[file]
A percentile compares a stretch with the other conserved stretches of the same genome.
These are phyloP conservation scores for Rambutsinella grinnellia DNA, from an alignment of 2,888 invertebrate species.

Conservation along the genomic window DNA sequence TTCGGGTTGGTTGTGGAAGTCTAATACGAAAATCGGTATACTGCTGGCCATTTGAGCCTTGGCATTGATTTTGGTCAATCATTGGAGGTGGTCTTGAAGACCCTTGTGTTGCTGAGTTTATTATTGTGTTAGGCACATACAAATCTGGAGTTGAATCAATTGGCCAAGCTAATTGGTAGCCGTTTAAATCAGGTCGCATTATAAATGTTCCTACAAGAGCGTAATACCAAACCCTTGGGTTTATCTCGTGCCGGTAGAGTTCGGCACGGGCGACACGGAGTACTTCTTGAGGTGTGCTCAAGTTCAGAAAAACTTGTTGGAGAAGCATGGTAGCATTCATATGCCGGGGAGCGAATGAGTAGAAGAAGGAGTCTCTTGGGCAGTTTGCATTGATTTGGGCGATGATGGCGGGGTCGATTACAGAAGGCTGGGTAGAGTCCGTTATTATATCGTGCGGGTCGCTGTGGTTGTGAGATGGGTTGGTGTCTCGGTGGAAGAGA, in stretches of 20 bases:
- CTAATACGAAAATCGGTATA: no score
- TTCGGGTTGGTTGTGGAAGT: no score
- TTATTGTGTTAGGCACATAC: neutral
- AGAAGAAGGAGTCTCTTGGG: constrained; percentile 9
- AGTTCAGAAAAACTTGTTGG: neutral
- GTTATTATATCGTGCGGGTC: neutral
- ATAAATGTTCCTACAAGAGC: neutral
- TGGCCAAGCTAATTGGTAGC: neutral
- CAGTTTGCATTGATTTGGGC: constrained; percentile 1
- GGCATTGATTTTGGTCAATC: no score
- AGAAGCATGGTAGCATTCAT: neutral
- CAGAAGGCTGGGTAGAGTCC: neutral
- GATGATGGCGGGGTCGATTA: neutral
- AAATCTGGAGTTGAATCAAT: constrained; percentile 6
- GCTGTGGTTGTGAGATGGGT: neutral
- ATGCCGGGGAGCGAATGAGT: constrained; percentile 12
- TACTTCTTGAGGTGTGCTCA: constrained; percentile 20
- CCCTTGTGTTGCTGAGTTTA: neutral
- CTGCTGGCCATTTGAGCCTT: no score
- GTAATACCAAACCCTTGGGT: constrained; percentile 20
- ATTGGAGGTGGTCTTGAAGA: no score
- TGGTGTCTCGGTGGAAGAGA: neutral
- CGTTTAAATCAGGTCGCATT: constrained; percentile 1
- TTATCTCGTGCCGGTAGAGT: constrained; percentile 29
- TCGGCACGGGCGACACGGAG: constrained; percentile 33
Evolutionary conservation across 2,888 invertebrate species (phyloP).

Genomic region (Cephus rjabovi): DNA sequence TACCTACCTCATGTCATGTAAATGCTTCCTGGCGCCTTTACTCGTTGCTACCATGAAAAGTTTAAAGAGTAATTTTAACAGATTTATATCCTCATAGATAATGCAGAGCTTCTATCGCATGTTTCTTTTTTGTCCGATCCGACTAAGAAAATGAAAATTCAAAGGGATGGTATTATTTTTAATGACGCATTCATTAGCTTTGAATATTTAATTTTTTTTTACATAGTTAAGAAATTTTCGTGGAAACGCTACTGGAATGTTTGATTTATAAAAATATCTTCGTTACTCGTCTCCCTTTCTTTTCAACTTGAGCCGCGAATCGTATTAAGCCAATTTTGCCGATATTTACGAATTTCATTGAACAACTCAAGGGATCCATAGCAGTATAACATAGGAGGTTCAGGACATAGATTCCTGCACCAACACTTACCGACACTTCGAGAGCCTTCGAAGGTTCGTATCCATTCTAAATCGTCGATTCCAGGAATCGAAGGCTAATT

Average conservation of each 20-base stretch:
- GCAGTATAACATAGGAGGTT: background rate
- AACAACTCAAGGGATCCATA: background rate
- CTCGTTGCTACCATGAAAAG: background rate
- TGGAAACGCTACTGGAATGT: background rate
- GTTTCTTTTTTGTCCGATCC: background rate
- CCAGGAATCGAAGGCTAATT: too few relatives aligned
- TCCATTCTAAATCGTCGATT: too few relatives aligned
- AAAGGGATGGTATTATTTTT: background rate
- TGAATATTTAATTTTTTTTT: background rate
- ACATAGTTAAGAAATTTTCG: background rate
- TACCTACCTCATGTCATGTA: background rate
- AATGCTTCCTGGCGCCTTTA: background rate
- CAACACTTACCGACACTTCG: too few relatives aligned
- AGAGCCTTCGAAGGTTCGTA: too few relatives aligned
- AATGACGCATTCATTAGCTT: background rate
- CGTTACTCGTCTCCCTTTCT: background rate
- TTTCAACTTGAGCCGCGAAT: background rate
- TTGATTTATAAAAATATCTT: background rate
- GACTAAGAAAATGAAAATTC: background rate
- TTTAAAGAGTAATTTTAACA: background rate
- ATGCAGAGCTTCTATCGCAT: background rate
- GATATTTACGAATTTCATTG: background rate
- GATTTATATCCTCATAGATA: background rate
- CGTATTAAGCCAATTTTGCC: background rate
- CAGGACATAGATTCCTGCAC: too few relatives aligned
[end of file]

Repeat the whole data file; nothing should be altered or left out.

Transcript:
A percentile compares a stretch with the other conserved stretches of the same genome.
These are phyloP conservation scores for Rambutsinella grinnellia DNA, from an alignment of 2,888 invertebrate species.

Conservation along the genomic window DNA sequence TTCGGGTTGGTTGTGGAAGTCTAATACGAAAATCGGTATACTGCTGGCCATTTGAGCCTTGGCATTGATTTTGGTCAATCATTGGAGGTGGTCTTGAAGACCCTTGTGTTGCTGAGTTTATTATTGTGTTAGGCACATACAAATCTGGAGTTGAATCAATTGGCCAAGCTAATTGGTAGCCGTTTAAATCAGGTCGCATTATAAATGTTCCTACAAGAGCGTAATACCAAACCCTTGGGTTTATCTCGTGCCGGTAGAGTTCGGCACGGGCGACACGGAGTACTTCTTGAGGTGTGCTCAAGTTCAGAAAAACTTGTTGGAGAAGCATGGTAGCATTCATATGCCGGGGAGCGAATGAGTAGAAGAAGGAGTCTCTTGGGCAGTTTGCATTGATTTGGGCGATGATGGCGGGGTCGATTACAGAAGGCTGGGTAGAGTCCGTTATTATATCGTGCGGGTCGCTGTGGTTGTGAGATGGGTTGGTGTCTCGGTGGAAGAGA, in stretches of 20 bases:
- CTAATACGAAAATCGGTATA: no score
- TTCGGGTTGGTTGTGGAAGT: no score
- TTATTGTGTTAGGCACATAC: neutral
- AGAAGAAGGAGTCTCTTGGG: constrained; percentile 9
- AGTTCAGAAAAACTTGTTGG: neutral
- GTTATTATATCGTGCGGGTC: neutral
- ATAAATGTTCCTACAAGAGC: neutral
- TGGCCAAGCTAATTGGTAGC: neutral
- CAGTTTGCATTGATTTGGGC: constrained; percentile 1
- GGCATTGATTTTGGTCAATC: no score
- AGAAGCATGGTAGCATTCAT: neutral
- CAGAAGGCTGGGTAGAGTCC: neutral
- GATGATGGCGGGGTCGATTA: neutral
- AAATCTGGAGTTGAATCAAT: constrained; percentile 6
- GCTGTGGTTGTGAGATGGGT: neutral
- ATGCCGGGGAGCGAATGAGT: constrained; percentile 12
- TACTTCTTGAGGTGTGCTCA: constrained; percentile 20
- CCCTTGTGTTGCTGAGTTTA: neutral
- CTGCTGGCCATTTGAGCCTT: no score
- GTAATACCAAACCCTTGGGT: constrained; percentile 20
- ATTGGAGGTGGTCTTGAAGA: no score
- TGGTGTCTCGGTGGAAGAGA: neutral
- CGTTTAAATCAGGTCGCATT: constrained; percentile 1
- TTATCTCGTGCCGGTAGAGT: constrained; percentile 29
- TCGGCACGGGCGACACGGAG: constrained; percentile 33
Evolutionary conservation across 2,888 invertebrate species (phyloP).

Genomic region (Cephus rjabovi): DNA sequence TACCTACCTCATGTCATGTAAATGCTTCCTGGCGCCTTTACTCGTTGCTACCATGAAAAGTTTAAAGAGTAATTTTAACAGATTTATATCCTCATAGATAATGCAGAGCTTCTATCGCATGTTTCTTTTTTGTCCGATCCGACTAAGAAAATGAAAATTCAAAGGGATGGTATTATTTTTAATGACGCATTCATTAGCTTTGAATATTTAATTTTTTTTTACATAGTTAAGAAATTTTCGTGGAAACGCTACTGGAATGTTTGATTTATAAAAATATCTTCGTTACTCGTCTCCCTTTCTTTTCAACTTGAGCCGCGAATCGTATTAAGCCAATTTTGCCGATATTTACGAATTTCATTGAACAACTCAAGGGATCCATAGCAGTATAACATAGGAGGTTCAGGACATAGATTCCTGCACCAACACTTACCGACACTTCGAGAGCCTTCGAAGGTTCGTATCCATTCTAAATCGTCGATTCCAGGAATCGAAGGCTAATT

Average conservation of each 20-base stretch:
- GCAGTATAACATAGGAGGTT: background rate
- AACAACTCAAGGGATCCATA: background rate
- CTCGTTGCTACCATGAAAAG: background rate
- TGGAAACGCTACTGGAATGT: background rate
- GTTTCTTTTTTGTCCGATCC: background rate
- CCAGGAATCGAAGGCTAATT: too few relatives aligned
- TCCATTCTAAATCGTCGATT: too few relatives aligned
- AAAGGGATGGTATTATTTTT: background rate
- TGAATATTTAATTTTTTTTT: background rate
- ACATAGTTAAGAAATTTTCG: background rate
- TACCTACCTCATGTCATGTA: background rate
- AATGCTTCCTGGCGCCTTTA: background rate
- CAACACTTACCGACACTTCG: too few relatives aligned
- AGAGCCTTCGAAGGTTCGTA: too few relatives aligned
- AATGACGCATTCATTAGCTT: background rate
- CGTTACTCGTCTCCCTTTCT: background rate
- TTTCAACTTGAGCCGCGAAT: background rate
- TTGATTTATAAAAATATCTT: background rate
- GACTAAGAAAATGAAAATTC: background rate
- TTTAAAGAGTAATTTTAACA: background rate
- ATGCAGAGCTTCTATCGCAT: background rate
- GATATTTACGAATTTCATTG: background rate
- GATTTATATCCTCATAGATA: background rate
- CGTATTAAGCCAATTTTGCC: background rate
- CAGGACATAGATTCCTGCAC: too few relatives aligned